Henneberry, A. L., Wright, M. M. & McMaster, C. R. The major sites of cellular phospholipid synthesis and molecular determinants of fatty acid and lipid head group specificity. Mol. Biol. Cell 13, 3148–3161 (2002).
Voelker, D. R. Bridging gaps in phospholipid transport. Trends Biochem. Sci. 30, 396–404 (2005). Summarizes biochemical and genetic elements of non-vesicular phospholipid transport with highlighted emphasis on PtdSer transport processes in yeast.
Di Paolo, G. & De Camilli, P. Phosphoinositides in cell regulation and membrane dynamics. Nature 443, 651–657 (2006).
Geta Tafesse, F. et al. Both sphingomyelin synthases SMS1 and SMS2 are required for sphingomyelin homeostasis and growth in human HeLa cells. J. Biol. Chem. 282, 17537–17547 (2007).
Li, Z. et al. Inhibition of sphingomyelin synthase (SMS) affects intracellular sphingomyelin accumulation and plasma membrane lipid organization. Biochim. Biophys. Acta 1771, 1186–1194 (2007).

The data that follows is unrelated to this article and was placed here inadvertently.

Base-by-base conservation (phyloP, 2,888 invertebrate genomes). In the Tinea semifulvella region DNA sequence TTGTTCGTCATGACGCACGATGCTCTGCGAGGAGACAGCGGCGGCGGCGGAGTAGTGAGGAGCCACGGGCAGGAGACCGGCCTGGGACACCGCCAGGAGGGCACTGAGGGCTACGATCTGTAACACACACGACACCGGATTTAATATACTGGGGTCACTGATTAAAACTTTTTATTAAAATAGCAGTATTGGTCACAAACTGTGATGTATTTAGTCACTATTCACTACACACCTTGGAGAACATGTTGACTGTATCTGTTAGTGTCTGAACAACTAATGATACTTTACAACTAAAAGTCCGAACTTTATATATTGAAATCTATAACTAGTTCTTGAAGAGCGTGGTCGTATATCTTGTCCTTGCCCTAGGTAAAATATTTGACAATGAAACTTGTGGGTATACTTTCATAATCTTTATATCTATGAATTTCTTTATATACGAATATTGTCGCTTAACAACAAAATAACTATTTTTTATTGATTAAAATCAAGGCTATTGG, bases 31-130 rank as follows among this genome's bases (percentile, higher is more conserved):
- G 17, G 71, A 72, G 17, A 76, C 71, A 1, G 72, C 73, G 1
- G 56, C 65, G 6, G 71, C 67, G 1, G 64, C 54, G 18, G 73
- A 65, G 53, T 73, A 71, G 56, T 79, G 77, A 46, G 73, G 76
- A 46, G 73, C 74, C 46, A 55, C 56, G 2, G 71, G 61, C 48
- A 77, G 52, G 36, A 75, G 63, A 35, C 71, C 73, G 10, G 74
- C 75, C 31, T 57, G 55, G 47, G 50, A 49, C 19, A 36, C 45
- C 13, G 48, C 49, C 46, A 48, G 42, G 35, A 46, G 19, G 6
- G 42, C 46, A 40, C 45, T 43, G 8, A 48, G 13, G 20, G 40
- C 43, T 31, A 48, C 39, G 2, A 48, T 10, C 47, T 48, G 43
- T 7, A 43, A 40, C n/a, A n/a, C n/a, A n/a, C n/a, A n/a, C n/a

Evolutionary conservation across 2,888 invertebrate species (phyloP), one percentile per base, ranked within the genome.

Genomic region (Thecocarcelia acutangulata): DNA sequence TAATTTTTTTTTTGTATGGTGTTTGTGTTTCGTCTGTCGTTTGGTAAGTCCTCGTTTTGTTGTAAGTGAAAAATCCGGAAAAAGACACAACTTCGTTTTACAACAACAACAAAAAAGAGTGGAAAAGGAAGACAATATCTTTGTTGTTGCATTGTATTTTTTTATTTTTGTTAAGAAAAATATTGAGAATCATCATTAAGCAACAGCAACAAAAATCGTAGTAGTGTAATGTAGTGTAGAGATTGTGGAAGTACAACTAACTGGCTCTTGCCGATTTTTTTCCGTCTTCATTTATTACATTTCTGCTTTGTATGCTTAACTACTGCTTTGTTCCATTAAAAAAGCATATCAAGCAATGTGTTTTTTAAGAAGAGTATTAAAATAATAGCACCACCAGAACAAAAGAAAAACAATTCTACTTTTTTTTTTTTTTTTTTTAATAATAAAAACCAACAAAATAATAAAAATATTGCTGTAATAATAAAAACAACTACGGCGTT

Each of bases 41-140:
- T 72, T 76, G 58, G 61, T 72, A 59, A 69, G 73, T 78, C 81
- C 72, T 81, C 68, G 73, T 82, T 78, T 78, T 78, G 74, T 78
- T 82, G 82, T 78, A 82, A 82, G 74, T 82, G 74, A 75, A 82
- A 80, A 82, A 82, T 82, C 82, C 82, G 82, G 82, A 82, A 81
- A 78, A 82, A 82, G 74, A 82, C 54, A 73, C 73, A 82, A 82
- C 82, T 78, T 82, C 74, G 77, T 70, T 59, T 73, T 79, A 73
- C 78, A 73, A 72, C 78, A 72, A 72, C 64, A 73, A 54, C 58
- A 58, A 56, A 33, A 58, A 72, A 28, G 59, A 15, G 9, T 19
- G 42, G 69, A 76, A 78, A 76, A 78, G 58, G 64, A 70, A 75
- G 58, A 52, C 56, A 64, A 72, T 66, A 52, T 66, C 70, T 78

Kobayashi, T. et al. Separation and characterization of late endosomal membrane domains. J. Biol. Chem. 277, 32157–32164 (2002).
Matsuo, H. et al. Role of LBPA and Alix in multivesicular liposome formation and endosome organization. Science 303, 531–534 (2004).
Kolter, T. & Sandhoff, K. Principles of lysosomal membrane digestion: stimulation of sphingolipid degradation by sphingolipid activator proteins and anionic lysosomal lipids. Annu. Rev. Cell Dev. Biol. 21, 81–103 (2005).
Vance, D. E. & Vance, J. E. Biochemistry of Lipids, Lipoproteins and Membranes (Elsevier, Amsterdam, 2002).